Inside Job, the new documentary that attempts to explain the financial crisis in two hours or less by simplifying complex problems into categories of good and bad, earned praise by most reviewers. How can you not enjoy a film that makes smart people look idiotic? Everyone watching the movie feels the effects of the recession and thus the film appeals at a base level to almost everyone. Who doesn’t know someone that has lost a job, taken a pay-cut, or can’t get a loan?
While watching supposedly smart investment bankers blunder appeals to our populist rage, I found the documentary lacking scope. The film fails because it draws conclusions too quickly, points out villains without explanation, and makes some shaky arguments. For instance, the film asserts that obtaining jobs in the high tech sector, the new big industry, excludes those without access to higher education. Yet the film never explains how that is different than all those Ivy Leaguers who wound up on Wall Street, as if somehow Wall Street was more accessible than the tech industry.
Too many interviews rely on a “gotcha moment,” then cut away leaving the banker, professor, regulator, activist, looking like a fool. The populist inside me laughed, but if you’re looking for a reasoned explanation of the recession, Inside Job won’t give it to you. I would rather see the whole interview, not a tagline.
When Inside Job flashes a single statistic putting Countrywide as the leader of subprime loans, it fails to tell the whole story. While more dry than the film, the authors of All the Devils are Here provide an excellent account of Countrywide’s hesitation to enter the subprime market, while everyone else around them was reaping in millions. What makes Countrywide amazing is how quickly they rose once in the game.
The audience doesn’t see that Countrywide entered into a Faustian bargain by entering the subprime market. We don’t get the complex story; we get a snapshot of people to despise. Fun to watch, but lacking in substance.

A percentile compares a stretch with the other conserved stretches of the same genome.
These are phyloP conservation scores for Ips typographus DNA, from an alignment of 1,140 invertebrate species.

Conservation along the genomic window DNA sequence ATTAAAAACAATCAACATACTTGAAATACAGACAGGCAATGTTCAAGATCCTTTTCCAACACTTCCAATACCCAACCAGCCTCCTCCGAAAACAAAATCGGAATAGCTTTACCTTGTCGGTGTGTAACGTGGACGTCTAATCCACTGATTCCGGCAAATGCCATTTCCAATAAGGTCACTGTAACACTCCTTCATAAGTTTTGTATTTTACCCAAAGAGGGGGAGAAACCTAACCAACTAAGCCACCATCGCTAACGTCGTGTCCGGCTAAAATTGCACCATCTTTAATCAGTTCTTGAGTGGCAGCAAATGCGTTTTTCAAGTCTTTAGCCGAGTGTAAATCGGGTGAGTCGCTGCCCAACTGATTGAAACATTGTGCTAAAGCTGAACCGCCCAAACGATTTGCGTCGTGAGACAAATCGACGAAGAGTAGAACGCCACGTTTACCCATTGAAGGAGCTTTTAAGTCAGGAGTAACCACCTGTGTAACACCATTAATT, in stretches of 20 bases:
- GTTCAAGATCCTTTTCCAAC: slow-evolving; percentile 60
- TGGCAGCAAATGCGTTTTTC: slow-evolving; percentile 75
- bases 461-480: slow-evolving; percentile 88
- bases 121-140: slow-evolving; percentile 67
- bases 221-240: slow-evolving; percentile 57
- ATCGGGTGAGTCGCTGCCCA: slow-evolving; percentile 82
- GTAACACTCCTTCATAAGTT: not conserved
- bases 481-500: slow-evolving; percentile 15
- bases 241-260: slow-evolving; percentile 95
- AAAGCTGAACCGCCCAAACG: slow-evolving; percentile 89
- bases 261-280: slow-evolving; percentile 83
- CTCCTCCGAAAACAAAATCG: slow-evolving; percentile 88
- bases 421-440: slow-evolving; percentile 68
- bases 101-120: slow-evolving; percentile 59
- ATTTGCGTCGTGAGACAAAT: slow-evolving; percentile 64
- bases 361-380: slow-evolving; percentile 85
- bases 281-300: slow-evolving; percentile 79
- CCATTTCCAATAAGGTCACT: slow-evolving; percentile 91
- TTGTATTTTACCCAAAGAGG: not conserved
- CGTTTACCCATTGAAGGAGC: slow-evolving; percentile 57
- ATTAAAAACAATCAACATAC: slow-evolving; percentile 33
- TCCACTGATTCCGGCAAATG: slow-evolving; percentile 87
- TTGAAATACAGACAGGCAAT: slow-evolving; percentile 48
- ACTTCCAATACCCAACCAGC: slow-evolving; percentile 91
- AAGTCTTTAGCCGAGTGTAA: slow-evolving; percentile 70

Furthermore, the documentary glosses over the significance of investment banks going public. Certainly it mentions the fortunes they made, but it casts aside the more compelling story of what happens when companies who underwrite securities have stockholders that demand rising profits.
It’s like this: ABC Corp is reaping in millions by buying and bundling subprime loans. You own several shares of XYZ Corp, which isn’t involved in subprimes. You see ABC’s profits so you and other stockholders demand more profits. XYZ then enters subprimes. That’s a crucial part of the story, and Inside Job missed it. Or rather, it flippantly touched upon it without emphasizing how important it is. There are lessons to be learned and questions to ask: Do you blame Goldman Sachs managers or do you blame the stockholders demanding rising profits from the company? Or both?
As for a substantive discussion on incentives, the film fails to emphasize the results of separating the lender and the borrower. Do you blame the lenders, the borrowers, the banks that buy the loans?
The answer to all these questions in the film is to blame the banks, and to some extent the government.
Fine, but let’s at least discuss the stockholders who own the banks. Let’s discuss the role of the Federal Reserve, let’s discuss regulations. Inside Job says that’s not an option. Banks are bad, the masses are good.
I get the populist rage; I just don’t think the story is that simple.